On April 6, 2009, as the global economy continued to decline and the financial crisis grew, a glimmer of hope appeared in a long feature published in the New York Times about cooperative businesses.
Within the 4-page-long feature, cooperatives were described as the “epitome of democracy” by Roberta MacDonald, Senior Vice President of Marketing for Cabot Creamery Cooperative, a dairy co-op owned by 1,200 farm families throughout New England and New York. The feature highlighted how cooperative membership was paving the way toward economic security during the Recession for millions of people by offering them ownership and say in the businesses that affected their lives. These included dairy, fruit, and almond farmers; home improvement retailers; hardware and grocery store-owners; credit union members; and consumer-owners of electrical utility cooperatives. Eight years later, these same cooperatives, and many others, continue to thrive and grow.
Members of cooperatives in diverse economic sectors worked together to persevere through hard times by joining together their efforts, sourcing quality merchandise and purchasing in bulk, sharing best practices, and aggregating farming and production efforts under well-known brand names. Cooperatives have proven to be a business model that can persist through turbulent economic times as this feature described. Relying on one another for strength and upholding their values-based business practices, co-ops offered hope to millions of Americans in a very uncertain time.
During the Recession, many small businesses struggled to compete against large box stores. But through cooperative membership, independent business owners, worker-owners, farmer-owners, and consumer-owners were able to keep earnings in the hands of their co-op memberships instead of handing any over to greedy outside investors. This allowed them to invest time and energy into their co-ops and communities while working together to stay in business. The result? Co-ops held their ground and continued to serve members and their communities throughout the Recession. CCA Global Partners, a cooperative of 14 divisions of independent retailers ranging from biking stores to home improvement stores, exemplified its cooperative strength during the Recession, as a quarter of the businesses in the industries in which CCA Global operates went out of business versus only 1% of CCA Global’s membership.*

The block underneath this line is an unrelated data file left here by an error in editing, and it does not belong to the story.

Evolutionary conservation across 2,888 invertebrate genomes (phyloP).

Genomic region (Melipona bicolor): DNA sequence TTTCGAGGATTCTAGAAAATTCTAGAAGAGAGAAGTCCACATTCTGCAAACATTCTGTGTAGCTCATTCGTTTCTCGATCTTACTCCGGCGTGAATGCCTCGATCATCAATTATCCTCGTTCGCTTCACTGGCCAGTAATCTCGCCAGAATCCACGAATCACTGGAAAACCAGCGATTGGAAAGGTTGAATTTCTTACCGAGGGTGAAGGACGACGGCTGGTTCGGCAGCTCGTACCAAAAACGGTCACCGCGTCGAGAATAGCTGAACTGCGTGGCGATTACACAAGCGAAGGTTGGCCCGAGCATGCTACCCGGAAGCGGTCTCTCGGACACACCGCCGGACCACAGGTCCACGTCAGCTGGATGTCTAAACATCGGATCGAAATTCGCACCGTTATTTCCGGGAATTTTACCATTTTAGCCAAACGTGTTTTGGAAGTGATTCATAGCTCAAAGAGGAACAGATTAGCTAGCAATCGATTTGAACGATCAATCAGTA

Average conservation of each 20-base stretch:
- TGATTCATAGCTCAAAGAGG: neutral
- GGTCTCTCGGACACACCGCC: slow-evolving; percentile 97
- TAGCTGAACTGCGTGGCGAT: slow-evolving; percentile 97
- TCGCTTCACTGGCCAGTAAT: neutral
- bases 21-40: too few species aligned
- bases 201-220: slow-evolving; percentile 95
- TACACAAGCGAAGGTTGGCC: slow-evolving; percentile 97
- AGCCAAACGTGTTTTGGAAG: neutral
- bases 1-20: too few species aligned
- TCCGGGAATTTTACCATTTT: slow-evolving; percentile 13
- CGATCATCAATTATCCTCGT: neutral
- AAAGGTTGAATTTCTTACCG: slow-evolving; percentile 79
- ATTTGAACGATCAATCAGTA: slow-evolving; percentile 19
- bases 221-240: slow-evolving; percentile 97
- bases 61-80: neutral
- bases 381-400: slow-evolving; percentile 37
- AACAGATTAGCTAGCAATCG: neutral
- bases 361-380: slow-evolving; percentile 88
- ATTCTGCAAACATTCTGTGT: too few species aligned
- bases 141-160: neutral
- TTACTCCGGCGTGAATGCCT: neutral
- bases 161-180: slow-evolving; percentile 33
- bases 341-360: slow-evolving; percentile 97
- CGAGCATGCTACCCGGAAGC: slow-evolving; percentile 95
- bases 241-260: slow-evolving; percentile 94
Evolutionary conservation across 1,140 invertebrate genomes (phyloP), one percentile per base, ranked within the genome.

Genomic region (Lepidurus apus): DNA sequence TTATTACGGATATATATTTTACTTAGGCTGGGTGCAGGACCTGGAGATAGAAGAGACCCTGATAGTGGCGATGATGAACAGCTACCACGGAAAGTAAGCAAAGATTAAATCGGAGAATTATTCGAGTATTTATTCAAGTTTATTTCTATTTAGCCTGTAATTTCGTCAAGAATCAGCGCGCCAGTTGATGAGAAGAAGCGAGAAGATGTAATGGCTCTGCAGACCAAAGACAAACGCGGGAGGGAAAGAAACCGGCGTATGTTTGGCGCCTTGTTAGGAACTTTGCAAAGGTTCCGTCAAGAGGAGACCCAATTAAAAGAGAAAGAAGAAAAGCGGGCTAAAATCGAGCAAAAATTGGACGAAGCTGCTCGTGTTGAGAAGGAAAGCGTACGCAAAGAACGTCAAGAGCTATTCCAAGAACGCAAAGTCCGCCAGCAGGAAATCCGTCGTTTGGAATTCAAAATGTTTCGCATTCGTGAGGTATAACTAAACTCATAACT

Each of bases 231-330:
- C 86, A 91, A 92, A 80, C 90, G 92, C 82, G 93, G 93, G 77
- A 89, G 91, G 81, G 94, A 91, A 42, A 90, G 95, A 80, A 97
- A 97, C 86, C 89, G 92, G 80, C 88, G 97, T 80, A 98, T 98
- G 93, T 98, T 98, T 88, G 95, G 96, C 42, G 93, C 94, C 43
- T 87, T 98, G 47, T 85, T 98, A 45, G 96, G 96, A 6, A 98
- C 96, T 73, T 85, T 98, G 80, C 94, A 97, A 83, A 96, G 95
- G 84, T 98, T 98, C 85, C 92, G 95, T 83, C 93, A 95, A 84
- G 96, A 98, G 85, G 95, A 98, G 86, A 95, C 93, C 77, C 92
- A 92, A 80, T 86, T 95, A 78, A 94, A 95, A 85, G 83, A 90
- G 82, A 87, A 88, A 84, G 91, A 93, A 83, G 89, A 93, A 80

While thinking of this important throwback, let’s also take a look at the future. Efforts to increase awareness and understanding of cooperatives around the world are taking hold, and co-ops everywhere have ambitious goals for future growth, sustainability, and positive community impact. Surely, the model will continue to stand out among conventional businesses. As Henry Ford said, “Coming together is a beginning; keeping together is progress; working together is success.” Let’s cooperate on!
* Feingold, J. (2016, January 22). Q&A with CCA Global CEO Howard Brodsky. Retrieved March 30, 2017, from New Hampshire Business Review